Batsmen to blame, not pitches: Bayliss
England coach cites inability of batsmen to adjust to conditions as key reason for short Ashes series
AAP & Cricket Network
25 August 2015, 02:12 PM AEST
Trevor Bayliss says the batting of Australia and England, rather than the pitches used in the UK this summer, is largely responsible for the shortest Ashes series in history.
On Monday, outgoing Australia captain Michael Clarke implored curators around the globe to "have the courage" to produce pitches that see results on the fifth day after an Ashes series that lasted just 18 days.
Quick Single: Clarke urges curators to be courageous
Not one of the five Ashes Tests played this UK summer entered the fifth day, making it the shortest five-Test series in the history of the game.
The first two wickets in Cardiff and at Lord's were slammed as being too batsmen-friendly, while the wickets at Edgbaston, Trent Bridge and The Oval had a thick covering of grass that favoured the bowlers.
Clarke said the pitches had a lot to do with the short Tests, but Bayliss disagreed.
"The wicket didn't change out there in 10 minutes from one innings to the next and it certainly didn't change in an hour-and-a-half at Trent Bridge either," Bayliss said.
"Every game we played, there was someone who scored runs on it and other guys made starts.
"It is different to what these guys are used to.
"The batters just have to learn to fight a little bit harder on these kind of wickets."
Clarke said criticism of the pitches used in Cardiff and at Lord's, which were slow and low, led to overcompensation from the curators at the remaining Test venues.
Clarke reflects on the Ashes, looks to the future
"I think Test cricket is a five-day battle," he said. "I want to see good and fair cricket for both batters and bowlers.
"I think that's the way the game should be played – and, most importantly, I want to see a winner and a loser.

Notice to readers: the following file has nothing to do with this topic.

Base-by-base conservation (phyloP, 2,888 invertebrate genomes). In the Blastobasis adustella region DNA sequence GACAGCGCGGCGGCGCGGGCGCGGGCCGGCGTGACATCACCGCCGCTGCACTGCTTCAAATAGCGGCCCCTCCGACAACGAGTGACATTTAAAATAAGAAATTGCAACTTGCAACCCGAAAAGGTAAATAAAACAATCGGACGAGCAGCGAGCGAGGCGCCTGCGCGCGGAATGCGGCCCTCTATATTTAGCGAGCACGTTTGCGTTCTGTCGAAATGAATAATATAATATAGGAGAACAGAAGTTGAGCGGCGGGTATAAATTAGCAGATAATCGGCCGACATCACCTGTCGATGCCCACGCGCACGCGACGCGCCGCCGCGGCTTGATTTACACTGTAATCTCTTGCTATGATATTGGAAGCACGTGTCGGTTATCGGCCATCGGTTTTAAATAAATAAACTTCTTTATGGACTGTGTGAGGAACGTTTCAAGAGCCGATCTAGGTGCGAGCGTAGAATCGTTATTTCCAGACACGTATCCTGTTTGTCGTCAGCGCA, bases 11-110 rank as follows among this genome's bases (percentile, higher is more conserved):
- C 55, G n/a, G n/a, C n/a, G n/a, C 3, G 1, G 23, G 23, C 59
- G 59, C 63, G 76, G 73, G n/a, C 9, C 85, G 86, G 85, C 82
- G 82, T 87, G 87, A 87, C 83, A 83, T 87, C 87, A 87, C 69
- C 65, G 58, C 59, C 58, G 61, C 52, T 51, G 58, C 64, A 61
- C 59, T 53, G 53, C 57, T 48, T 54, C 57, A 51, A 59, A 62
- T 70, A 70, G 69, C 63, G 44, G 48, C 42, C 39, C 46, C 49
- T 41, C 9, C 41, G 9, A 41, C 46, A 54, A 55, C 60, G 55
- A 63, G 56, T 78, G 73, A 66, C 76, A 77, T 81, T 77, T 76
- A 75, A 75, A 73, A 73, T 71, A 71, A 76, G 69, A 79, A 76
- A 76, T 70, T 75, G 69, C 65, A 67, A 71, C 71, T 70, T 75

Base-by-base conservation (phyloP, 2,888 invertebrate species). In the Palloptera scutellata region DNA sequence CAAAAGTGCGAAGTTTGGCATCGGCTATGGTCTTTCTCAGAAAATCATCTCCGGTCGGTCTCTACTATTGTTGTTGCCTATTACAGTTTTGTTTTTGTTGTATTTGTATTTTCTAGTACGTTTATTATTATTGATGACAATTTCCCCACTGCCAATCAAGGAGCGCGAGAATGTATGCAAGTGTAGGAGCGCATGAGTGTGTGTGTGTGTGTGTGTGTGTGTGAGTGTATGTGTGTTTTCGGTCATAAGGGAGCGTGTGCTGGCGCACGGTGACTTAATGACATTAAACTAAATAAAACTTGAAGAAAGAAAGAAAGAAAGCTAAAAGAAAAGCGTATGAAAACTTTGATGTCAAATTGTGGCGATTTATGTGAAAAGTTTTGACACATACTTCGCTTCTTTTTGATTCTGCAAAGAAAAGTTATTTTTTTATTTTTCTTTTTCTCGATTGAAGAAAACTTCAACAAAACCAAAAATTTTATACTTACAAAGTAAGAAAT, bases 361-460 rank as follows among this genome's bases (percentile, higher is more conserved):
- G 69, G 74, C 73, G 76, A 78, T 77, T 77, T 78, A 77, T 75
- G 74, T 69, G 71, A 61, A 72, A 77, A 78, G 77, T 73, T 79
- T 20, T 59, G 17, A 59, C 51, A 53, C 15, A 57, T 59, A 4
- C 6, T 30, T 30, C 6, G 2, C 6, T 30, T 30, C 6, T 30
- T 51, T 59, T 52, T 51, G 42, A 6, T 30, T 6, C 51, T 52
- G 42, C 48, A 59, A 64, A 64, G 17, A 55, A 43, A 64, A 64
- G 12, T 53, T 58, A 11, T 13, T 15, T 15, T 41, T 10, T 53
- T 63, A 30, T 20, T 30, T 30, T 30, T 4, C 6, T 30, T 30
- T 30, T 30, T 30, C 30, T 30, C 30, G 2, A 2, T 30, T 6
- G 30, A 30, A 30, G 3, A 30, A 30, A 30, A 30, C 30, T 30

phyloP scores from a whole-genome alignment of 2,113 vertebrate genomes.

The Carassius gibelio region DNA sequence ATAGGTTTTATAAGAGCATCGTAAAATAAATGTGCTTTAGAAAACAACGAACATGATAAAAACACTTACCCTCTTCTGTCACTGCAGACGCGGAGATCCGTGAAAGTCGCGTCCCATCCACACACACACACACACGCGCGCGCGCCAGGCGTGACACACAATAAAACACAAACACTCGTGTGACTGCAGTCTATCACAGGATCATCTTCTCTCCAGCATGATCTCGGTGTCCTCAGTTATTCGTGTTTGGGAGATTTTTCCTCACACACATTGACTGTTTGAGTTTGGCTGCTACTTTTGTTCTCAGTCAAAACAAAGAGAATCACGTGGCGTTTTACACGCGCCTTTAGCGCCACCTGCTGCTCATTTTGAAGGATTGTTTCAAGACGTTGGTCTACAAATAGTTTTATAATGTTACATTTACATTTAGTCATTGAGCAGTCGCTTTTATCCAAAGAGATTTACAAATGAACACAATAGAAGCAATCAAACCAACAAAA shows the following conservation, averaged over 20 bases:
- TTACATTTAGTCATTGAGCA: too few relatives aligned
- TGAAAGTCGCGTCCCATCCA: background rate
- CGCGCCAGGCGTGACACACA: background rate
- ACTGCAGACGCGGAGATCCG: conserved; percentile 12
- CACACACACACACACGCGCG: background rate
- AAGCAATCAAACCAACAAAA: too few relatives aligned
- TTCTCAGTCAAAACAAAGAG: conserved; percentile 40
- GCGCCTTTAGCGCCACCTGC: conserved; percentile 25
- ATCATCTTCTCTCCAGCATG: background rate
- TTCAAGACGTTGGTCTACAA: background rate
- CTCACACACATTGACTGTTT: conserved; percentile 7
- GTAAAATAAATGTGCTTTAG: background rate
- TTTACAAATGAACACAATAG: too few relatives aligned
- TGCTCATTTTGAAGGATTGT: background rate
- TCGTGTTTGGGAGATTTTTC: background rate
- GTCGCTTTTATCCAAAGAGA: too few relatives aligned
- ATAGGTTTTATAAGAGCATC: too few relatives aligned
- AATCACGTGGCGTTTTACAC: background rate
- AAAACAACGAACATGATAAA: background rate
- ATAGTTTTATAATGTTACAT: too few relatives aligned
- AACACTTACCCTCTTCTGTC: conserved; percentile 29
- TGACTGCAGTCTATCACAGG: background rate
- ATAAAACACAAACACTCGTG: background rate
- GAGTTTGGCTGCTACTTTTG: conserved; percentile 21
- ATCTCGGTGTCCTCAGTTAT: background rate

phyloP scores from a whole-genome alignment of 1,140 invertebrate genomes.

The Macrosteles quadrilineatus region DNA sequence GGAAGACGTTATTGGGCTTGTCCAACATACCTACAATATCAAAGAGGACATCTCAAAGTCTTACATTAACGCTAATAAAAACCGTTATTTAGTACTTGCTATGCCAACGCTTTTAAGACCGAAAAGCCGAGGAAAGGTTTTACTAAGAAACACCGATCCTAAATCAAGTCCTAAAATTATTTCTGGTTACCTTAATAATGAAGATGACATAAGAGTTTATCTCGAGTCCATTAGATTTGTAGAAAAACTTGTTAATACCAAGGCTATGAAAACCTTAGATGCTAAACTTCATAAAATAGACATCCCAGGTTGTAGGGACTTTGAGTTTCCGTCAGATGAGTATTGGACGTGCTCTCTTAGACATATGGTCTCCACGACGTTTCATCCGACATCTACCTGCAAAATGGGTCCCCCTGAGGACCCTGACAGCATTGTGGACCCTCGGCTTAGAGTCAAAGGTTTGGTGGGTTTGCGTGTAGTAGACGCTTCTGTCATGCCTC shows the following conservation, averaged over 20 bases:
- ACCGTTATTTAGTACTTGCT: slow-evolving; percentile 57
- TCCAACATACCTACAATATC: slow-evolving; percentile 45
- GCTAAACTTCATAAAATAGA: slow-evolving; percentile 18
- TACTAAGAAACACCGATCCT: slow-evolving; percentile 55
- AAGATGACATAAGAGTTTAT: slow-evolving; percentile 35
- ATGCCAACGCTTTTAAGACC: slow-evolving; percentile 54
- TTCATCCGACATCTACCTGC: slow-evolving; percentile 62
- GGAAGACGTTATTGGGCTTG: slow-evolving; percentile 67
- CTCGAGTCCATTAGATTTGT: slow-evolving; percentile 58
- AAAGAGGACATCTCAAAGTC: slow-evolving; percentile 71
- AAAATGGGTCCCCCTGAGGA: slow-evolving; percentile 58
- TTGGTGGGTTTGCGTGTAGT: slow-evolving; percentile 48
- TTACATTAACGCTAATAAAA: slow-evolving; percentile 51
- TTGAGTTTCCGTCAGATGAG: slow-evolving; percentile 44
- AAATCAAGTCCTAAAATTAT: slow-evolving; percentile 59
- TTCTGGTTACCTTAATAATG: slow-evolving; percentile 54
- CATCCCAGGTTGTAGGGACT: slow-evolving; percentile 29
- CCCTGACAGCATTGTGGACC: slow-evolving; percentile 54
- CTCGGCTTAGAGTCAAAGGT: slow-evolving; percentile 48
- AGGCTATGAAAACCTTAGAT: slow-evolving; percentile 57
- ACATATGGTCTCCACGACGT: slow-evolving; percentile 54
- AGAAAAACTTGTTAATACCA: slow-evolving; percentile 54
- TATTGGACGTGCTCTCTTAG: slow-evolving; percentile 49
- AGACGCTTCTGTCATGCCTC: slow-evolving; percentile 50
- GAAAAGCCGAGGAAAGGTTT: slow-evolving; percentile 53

"But if the groundsman feels he knows how to produce a good wicket that will be a great battle of Test match cricket then I'd like to see them back themselves and go with that and not be persuaded by what's said in the media or what the commentators say."
Clarke added it was the fans who suffered the most in this series, with seven days of possible cricket lost.
"Cardiff and Lord's, we did see some really good cricket. I'm not saying the wickets were fantastic – don't get me wrong – but we've seen a winner and a loser over four days," Clarke said.
"I think the past three Test matches have not been that case.
"People have tickets for today to watch a whole day's play and tomorrow, and the same (occurred) for Edgbaston and Nottingham.
"The fans of the game deserve to see a really good contest for five days."
But Bayliss felt a pitch that was guaranteed to last five days wasn't always the answer, saying balance was the key.
Where the Ashes were won and lost
"To watch batters belting the ball everywhere, to me that's not what Test cricket is about," Bayliss said.
"It's about a contest between bat and ball.
"For the fans, long term that is what everyone is looking for, they're looking for an even contest.
"The more players play on wickets with a little bit in them, the better they will get on those wickets."